What you need to know before you invest in greenhouse

Wednesday March 13 2013

By Andrew Ndawula Kalema

There is this time-tested advice that you should only lend what you can afford to lose. The same advice applies if you are considering investing in a greenhouse.

True, there is money in greenhouse farming. But it is not easy money, as the aggressive promoters of greenhouse technology would want farmers to believe.

To get the picture, look at abandoned greenhouse structures scattered around Kampala and neighbouring districts like Wakiso and Mukono. The owners are frustrated farmers who invested millions expecting quick returns, only to lose it all.

False promises
Lured by the high returns projected by fast-talking promoters masquerading as greenhouse technology experts, many aspiring farmers, especially the young corporate class, took bank loans, drew their savings, or liquidated fixed assets to invest in a greenhouse.

You cannot blame them for being gullible. The returns on investment projected by the greenhouse promoters are simply irresistible. One lady was assured of 400 per cent in profits within half a year. She invested Shs10m expecting Shs40m in six months. But instead she lost an entire crop of tomatoes to a wilt disease at the flowering stage.

The people who supplied the greenhouse structure and equipment, kept suggesting different chemical combinations, which the desperate farmer had to buy from them. She faithfully applied the chemicals but the tomatoes continued wilting as if they had been planted in a sauna.


Get knowledge
Finally, the truth hit her in the face like a basket of rotten tomatoes. The so-called greenhouse experts were actually gamblers, who were just using her as a guinea pig.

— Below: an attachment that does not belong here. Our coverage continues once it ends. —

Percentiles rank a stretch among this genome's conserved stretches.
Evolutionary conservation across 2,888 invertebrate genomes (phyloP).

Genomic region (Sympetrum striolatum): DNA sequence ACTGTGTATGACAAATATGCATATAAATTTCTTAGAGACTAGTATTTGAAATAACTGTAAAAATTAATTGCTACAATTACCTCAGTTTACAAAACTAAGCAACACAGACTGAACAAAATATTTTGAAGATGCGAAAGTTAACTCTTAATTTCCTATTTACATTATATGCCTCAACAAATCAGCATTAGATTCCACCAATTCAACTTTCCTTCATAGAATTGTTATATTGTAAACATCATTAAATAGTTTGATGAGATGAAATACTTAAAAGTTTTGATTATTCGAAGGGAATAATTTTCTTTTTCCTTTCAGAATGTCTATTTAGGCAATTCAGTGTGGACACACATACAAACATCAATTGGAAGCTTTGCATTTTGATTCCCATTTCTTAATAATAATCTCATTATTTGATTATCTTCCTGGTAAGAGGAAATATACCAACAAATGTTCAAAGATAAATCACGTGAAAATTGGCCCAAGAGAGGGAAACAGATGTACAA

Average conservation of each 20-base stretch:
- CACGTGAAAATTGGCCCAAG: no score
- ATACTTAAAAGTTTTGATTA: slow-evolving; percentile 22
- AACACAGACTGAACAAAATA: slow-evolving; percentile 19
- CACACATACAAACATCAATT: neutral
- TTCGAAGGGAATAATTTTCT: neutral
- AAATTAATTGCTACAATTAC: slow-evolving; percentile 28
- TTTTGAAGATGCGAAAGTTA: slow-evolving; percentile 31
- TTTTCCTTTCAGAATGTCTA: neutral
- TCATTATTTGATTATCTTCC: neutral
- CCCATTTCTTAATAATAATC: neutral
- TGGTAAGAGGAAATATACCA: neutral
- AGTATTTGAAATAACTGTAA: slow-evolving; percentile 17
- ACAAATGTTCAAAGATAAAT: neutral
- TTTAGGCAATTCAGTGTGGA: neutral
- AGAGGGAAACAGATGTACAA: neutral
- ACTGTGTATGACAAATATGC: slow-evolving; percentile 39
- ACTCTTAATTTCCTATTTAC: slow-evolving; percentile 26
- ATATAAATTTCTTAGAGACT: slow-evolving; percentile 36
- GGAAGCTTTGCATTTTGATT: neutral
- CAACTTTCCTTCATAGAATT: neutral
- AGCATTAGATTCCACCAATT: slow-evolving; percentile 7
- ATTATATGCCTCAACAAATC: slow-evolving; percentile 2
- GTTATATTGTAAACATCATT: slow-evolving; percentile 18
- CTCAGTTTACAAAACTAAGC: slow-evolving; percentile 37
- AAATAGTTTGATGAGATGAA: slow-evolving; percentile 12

In greenhouse farming, like any other farming enterprise, knowledge is power. But most farmers only want to know how much it will cost and how soon they will recover their money.

The right people to ask would be fellow farmers, who are already into greenhouse production. There are a few successful greenhouse farmers in Uganda. Visit them. There are many in Kenya, who can be visited through organised tours.

For those with internet access, there is a lot of information available. You can have virtual tours of greenhouse projects in Asia and other parts of the world, which have similar climatic conditions as Uganda.

From them, you learn about the opportunities and challenges in greenhouse farming. Some offer short courses in greenhouse management and other vital practical skills.

Besides inadequate knowledge, lack of commitment is another reason why many greenhouses in Uganda fail. Many Ugandans engaged in greenhouse farming have full-time jobs elsewhere. The day-to-day management is left to workers, whose competence and commitment are questionable.

Conditions in a greenhouse are constantly changing so the need for close monitoring. Plant growth is determined by the controlled conditions inside the greenhouse. Temperatures and humidity have to be kept constant around the clock. A greenhouse can easily overheat in the hot sun, leading to total disaster.

In technically more advanced countries like Israel, conditions are regulated with the help of computers. However in Uganda and most African countries, this still has to be done manually. In such a situation, monitoring the greenhouse on phone or visiting for a few hours over weekend cannot work.

Collective action
One effective way farmers can get into the greenhouse farming business is through organising themselves into groups or cooperatives and pool resources to start joint greenhouse projects. It will be easier to hire professional managers, get training from experts, organise study tours, seek financial support from government and private financial institutions, and look for markets.

As they gain more experience, they can set up greenhouses on their farms, but still continue to source inputs and search for markets collectively. Greenhouse farming is a way farmers can cope with the challenges brought about by climatic change, and also ensure food security for the country and region.

The author is a farming journalist and a consultant .